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1. A rendering void; an annulment.
a. The voiding of a contract or deed.
b. A clause within a contract or deed providing for annulment.

[Middle English defesaunce, from Anglo-Norman, from Old French defesance, from defesant, present participle of desfaire, to destroy; see defeat.]
American Heritage® Dictionary of the English Language, Fifth Edition. Copyright © 2016 by Houghton Mifflin Harcourt Publishing Company. Published by Houghton Mifflin Harcourt Publishing Company. All rights reserved.


1. (Law) the act or process of rendering null and void; annulment
2. (Law)
a. a condition, the fulfilment of which renders a deed void
b. the document containing such a condition
[C14: from Old French, from desfaire to defeat]
Collins English Dictionary – Complete and Unabridged, 12th Edition 2014 © HarperCollins Publishers 1991, 1994, 1998, 2000, 2003, 2006, 2007, 2009, 2011, 2014


(dɪˈfi zəns)

1. a condition rendering a deed or other instrument void.
2. a document stipulating such a condition.
[1400–50; Old French defesance <desfes- (past participle s. of desfaire to undo; see defeat)]
Random House Kernerman Webster's College Dictionary, © 2010 K Dictionaries Ltd. Copyright 2005, 1997, 1991 by Random House, Inc. All rights reserved.
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The American Heritage® Roget's Thesaurus. Copyright © 2013, 2014 by Houghton Mifflin Harcourt Publishing Company. Published by Houghton Mifflin Harcourt Publishing Company. All rights reserved.
References in periodicals archive ?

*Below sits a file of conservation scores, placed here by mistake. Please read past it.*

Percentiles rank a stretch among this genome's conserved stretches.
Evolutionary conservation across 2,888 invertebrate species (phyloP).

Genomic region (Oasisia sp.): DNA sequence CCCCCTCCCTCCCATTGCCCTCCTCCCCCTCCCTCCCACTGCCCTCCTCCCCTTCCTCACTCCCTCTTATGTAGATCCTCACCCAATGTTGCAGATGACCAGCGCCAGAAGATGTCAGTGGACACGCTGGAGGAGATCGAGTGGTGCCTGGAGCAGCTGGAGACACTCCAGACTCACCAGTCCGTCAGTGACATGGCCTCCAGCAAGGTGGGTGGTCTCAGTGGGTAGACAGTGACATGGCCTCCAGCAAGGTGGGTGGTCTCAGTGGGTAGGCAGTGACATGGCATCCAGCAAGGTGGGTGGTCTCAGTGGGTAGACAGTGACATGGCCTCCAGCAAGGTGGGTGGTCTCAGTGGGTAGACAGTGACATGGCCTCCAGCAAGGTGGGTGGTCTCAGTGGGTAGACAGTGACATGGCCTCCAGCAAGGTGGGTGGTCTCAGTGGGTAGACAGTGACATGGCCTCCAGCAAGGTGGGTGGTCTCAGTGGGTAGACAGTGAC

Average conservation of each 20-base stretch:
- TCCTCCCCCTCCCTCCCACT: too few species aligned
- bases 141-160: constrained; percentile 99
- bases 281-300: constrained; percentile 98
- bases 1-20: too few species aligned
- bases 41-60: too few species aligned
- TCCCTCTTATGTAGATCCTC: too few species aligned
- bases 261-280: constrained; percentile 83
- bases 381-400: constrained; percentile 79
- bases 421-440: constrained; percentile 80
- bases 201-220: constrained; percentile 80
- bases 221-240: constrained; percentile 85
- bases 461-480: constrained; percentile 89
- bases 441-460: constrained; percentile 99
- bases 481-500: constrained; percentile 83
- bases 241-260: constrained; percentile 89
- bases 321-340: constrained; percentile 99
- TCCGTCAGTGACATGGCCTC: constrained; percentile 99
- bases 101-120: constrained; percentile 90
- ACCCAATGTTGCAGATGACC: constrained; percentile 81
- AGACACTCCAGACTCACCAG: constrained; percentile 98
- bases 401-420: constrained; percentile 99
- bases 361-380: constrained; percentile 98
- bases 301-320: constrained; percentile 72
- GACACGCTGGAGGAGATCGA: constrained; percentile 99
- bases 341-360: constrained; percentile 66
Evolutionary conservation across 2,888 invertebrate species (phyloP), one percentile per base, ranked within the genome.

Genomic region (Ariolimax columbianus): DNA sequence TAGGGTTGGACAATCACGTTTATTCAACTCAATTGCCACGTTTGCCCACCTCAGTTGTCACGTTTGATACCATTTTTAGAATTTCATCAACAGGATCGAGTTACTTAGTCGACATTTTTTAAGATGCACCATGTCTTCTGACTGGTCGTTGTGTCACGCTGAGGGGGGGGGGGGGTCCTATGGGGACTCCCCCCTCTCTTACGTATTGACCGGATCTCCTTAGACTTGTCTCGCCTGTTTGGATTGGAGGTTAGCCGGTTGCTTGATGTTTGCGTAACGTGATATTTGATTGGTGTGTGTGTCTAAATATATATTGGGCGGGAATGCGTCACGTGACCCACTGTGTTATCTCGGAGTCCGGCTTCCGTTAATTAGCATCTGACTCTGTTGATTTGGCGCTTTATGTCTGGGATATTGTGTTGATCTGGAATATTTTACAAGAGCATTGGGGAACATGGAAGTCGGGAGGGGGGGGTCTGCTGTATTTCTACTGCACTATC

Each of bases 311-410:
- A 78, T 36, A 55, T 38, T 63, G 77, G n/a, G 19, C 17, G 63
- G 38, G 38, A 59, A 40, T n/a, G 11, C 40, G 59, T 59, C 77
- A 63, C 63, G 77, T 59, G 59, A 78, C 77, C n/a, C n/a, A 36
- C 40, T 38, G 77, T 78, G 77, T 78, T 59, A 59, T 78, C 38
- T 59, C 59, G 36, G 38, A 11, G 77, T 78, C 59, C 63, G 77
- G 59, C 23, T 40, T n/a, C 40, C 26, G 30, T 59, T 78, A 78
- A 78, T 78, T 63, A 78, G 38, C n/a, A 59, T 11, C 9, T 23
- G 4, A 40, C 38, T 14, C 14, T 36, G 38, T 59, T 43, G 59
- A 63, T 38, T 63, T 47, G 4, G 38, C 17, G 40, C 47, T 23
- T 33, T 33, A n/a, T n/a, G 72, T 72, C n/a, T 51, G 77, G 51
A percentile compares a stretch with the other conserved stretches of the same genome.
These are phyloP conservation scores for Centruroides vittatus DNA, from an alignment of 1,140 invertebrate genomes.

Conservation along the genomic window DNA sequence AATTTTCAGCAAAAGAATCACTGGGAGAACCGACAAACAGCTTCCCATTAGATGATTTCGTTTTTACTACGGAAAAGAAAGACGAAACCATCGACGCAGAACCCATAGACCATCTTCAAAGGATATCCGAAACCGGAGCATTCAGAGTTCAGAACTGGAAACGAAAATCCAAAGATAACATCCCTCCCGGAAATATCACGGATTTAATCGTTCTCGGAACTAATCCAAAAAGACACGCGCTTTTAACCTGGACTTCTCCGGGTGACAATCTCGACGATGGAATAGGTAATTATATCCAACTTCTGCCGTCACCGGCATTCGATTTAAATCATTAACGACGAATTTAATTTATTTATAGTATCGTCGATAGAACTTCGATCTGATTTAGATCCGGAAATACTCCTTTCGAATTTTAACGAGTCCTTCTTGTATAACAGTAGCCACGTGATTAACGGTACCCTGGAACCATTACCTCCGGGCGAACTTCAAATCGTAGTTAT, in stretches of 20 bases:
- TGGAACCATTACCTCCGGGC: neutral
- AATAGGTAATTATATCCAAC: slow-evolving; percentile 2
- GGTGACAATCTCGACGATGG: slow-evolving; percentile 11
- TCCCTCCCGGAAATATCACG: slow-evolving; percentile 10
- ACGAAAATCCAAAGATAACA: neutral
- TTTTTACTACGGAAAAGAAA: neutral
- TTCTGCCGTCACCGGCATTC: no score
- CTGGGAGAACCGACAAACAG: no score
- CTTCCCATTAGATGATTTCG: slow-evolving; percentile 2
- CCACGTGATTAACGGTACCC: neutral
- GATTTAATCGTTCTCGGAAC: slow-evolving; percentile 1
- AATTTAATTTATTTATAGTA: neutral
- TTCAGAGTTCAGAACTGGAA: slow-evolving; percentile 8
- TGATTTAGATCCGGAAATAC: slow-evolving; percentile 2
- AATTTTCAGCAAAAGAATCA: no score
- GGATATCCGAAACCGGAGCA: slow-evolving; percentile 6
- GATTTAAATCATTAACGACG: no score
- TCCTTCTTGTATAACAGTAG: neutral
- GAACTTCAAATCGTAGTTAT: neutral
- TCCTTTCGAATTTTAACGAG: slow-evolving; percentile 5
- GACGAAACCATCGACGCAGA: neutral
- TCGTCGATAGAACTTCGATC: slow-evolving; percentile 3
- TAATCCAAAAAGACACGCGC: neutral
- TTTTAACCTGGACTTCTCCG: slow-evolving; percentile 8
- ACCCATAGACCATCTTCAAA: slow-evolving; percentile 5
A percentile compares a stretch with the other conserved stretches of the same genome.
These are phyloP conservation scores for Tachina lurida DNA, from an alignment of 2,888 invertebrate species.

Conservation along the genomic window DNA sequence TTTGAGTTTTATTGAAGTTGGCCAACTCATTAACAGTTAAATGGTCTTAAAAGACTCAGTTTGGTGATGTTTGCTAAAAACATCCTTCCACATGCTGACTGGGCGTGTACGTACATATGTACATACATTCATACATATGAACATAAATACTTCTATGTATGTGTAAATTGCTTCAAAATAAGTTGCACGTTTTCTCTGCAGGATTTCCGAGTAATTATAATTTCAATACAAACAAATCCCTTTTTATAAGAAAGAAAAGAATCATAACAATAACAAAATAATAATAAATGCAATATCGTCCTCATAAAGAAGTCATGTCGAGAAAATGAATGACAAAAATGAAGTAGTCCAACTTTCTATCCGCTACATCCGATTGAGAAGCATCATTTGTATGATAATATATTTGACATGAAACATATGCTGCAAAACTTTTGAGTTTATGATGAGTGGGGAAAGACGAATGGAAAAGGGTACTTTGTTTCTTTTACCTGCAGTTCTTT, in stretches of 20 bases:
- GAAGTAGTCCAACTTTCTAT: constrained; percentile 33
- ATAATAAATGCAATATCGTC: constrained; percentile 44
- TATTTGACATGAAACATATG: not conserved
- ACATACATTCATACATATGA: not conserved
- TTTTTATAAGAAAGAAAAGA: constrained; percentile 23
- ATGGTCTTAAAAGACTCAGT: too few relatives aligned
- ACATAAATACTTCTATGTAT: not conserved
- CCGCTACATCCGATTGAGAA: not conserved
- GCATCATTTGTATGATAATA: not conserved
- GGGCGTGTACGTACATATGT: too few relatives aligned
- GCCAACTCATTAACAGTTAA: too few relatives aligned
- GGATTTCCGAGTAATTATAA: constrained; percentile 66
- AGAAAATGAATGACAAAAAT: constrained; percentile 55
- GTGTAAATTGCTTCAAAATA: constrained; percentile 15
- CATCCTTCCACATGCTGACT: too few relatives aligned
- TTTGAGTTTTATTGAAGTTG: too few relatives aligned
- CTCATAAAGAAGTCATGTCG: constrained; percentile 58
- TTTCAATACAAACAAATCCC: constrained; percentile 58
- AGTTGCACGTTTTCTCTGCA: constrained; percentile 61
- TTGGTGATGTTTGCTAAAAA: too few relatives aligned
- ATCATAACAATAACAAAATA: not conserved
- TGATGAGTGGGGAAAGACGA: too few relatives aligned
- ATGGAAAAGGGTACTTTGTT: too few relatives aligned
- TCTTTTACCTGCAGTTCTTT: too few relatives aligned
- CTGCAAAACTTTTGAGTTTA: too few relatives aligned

ENPNewswire-July 31, 2019--KBRA Releases Research - As Freddie Mac K-Series Defeasance Accelerates, Supplemental Debt Slows
Increased Credit Enhancement and Defeasance: Amortization continues to increase credit support to the bonds and defeased collateral now makes up over 95% of the pool.
Penney's existing notes, including defeasance of any untendered Tender Securities.
Update on financial policies, defeasance of electric bonds, reserve fund status and transfers/use of reserves.
In that case, the government ceases to report trust assets and related debt on its statement of net positon, just as though the debt had been repaid (legal defeasance).
The net proceeds from the financing were used to repay the company's 2017 debt maturities at 900 Third Avenue and Waterview, including swap breakage, defeasance and other closing costs.
"In doing so, many have turned to defeasance while others have chosen to avail themselves of the agency's supplemental debt program," KBRA's Freddie Mac K-Series Borrowers Move On, or Top Off report said.
When handling the tax ramifications of a defeasance, a practitioner must first have a working understanding of defeasance and why it exists.
In this instance, the sponsor was looking for a 10-year loan that would not lock them into 10 years of defeasance or yield maintenance as prepayment penalty.
The company said it intends to use the net proceeds of this offering for the repayment, redemption, repurchase, defeasance or other retirement of certain outstanding indebtedness, including commercial paper and debt outstanding under its revolving credit facility, and for general corporate purposes.
Sirius XM said it intends to use the net proceeds from the offering for general corporate purposes, which may include, from time to time and as market conditions warrant, the repurchase, redemption, defeasance, tender or repayment of its outstanding senior or subordinated indebtedness, including any borrowings outstanding under its revolving credit facility, and dividends to SiriusXM, its parent corporation, to fund share repurchases of SiriusXM's common stock.